The first half hour or so of the movie is the most tedious, structured as a faux documentary following Wikus Van De Merwe on his rounds as he serves eviction notices to the space aliens, who are called prawns by the human beings because of their similar appearance to the marine life. They are going to be transported to a concentration camp outside of Johannesburg and any of them who refuse to sign the eviction order faces beatings or worse.

The movie only picks up when Wikus begins to turn into a prawn himself, the victim of some sort of mishap in one of their shacks that like so much in this movie remains unexplained. He then becomes a combination of Jake Sully in Avatar and Elliott in E.T who is determined to help the extraterrestrial return home.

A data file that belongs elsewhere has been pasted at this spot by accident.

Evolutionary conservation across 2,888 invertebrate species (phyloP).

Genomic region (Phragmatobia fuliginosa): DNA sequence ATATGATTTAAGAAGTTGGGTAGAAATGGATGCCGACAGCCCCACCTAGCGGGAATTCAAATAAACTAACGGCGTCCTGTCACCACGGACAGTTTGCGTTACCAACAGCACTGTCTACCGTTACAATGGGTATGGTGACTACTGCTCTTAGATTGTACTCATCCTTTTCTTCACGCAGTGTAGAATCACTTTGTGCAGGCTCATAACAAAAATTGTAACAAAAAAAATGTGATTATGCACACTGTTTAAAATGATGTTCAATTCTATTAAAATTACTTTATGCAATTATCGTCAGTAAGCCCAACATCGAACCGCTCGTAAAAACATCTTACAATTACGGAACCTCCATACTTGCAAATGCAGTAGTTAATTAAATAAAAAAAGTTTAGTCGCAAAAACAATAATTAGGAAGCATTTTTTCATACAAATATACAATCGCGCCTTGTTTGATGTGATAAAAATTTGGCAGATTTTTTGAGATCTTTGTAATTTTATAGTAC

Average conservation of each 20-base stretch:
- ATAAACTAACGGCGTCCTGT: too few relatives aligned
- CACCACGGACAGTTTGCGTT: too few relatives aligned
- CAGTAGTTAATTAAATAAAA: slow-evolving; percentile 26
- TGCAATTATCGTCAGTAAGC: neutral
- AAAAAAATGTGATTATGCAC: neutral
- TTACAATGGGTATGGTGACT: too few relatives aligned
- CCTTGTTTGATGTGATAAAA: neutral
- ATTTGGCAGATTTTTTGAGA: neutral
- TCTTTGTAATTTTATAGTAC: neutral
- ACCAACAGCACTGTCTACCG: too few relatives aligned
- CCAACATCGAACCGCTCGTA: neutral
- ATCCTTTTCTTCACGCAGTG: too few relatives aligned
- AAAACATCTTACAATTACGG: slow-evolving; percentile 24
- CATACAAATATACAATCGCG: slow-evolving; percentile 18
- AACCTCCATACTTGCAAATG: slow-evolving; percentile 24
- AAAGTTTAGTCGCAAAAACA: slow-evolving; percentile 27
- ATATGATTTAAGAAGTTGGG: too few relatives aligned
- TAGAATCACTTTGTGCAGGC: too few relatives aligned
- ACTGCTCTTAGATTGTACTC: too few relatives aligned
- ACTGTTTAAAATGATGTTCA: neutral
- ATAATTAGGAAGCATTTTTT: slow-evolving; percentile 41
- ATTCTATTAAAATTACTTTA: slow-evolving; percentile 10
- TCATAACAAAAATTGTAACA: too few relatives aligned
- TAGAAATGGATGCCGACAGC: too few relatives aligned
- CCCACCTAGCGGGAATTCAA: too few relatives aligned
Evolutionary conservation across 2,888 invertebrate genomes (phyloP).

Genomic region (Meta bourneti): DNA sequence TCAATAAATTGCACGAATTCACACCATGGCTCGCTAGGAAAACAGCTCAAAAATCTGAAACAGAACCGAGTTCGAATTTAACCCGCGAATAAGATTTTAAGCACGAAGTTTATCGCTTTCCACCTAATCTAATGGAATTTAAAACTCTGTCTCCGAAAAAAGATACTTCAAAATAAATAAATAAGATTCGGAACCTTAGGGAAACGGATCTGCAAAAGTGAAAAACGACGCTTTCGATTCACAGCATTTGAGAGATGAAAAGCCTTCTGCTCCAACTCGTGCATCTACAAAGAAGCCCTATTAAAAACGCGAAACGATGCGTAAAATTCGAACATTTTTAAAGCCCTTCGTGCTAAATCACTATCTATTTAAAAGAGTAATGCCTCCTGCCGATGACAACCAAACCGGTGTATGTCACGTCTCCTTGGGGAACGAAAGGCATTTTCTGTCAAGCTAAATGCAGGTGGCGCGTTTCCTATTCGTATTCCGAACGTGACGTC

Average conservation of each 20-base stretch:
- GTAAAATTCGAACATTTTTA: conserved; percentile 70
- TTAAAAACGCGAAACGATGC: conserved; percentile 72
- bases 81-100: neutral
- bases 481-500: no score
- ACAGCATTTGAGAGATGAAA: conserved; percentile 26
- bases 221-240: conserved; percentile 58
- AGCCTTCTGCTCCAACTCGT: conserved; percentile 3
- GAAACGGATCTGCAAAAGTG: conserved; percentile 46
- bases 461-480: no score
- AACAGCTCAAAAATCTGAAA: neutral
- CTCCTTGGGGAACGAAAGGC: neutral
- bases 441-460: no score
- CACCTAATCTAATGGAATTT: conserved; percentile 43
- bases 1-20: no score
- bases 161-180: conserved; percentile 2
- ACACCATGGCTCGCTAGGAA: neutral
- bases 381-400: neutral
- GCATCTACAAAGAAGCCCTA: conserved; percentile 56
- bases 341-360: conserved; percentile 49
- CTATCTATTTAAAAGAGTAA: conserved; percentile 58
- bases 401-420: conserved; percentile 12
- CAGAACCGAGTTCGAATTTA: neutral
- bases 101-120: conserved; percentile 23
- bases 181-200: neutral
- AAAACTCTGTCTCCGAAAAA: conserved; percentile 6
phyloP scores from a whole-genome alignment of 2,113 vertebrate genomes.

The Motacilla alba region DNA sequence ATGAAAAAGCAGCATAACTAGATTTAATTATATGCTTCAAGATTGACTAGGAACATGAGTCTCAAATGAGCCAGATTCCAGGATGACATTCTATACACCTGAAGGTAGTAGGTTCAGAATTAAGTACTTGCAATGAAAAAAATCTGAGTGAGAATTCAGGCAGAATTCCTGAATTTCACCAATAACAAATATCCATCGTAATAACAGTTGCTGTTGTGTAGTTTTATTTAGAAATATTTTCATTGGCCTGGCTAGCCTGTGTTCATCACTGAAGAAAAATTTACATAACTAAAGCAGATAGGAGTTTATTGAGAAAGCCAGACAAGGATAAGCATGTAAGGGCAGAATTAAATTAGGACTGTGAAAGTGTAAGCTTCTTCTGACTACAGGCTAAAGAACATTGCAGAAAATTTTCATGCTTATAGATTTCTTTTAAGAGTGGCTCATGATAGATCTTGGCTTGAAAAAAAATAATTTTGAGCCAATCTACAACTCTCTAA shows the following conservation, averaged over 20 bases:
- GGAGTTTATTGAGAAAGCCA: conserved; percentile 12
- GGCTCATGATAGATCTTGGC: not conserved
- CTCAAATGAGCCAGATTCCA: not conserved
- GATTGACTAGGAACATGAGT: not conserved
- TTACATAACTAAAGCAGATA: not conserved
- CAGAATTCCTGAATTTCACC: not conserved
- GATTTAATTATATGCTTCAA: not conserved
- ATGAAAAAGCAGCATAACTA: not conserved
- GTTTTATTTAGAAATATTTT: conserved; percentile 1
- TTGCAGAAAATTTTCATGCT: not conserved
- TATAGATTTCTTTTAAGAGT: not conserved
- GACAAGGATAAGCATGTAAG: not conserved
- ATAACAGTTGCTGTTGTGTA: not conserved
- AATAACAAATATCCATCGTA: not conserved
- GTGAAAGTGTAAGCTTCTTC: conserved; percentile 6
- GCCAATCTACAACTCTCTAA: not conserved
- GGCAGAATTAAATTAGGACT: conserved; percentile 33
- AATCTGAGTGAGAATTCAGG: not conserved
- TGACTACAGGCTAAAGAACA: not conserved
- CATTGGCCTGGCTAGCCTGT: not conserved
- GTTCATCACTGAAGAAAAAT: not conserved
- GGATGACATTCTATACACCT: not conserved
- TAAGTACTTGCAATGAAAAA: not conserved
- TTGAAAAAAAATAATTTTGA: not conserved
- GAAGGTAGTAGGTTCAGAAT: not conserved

Like E.T., the prawns are actually much smarter than the human beings who keep them in a virtual ghetto. They are capable of space flight and other advanced technologies. This, of course, does not square with their being so easily wrested from their space ship and forced to live in squalor, nor does it square with many scenes that depict them in anti-social behavior that is the stuff of all ghetto movies, including the unfortunate Precious.

I only decided to watch District 9 since it was now accessible from Netflix. If you sensibly avoided the price of admission for this confused and sorry movie, I can recommend renting it from Netflix where I promise you it will probably not be half as bad as Iron Man 2 or The A Team.

Blog at WordPress.com.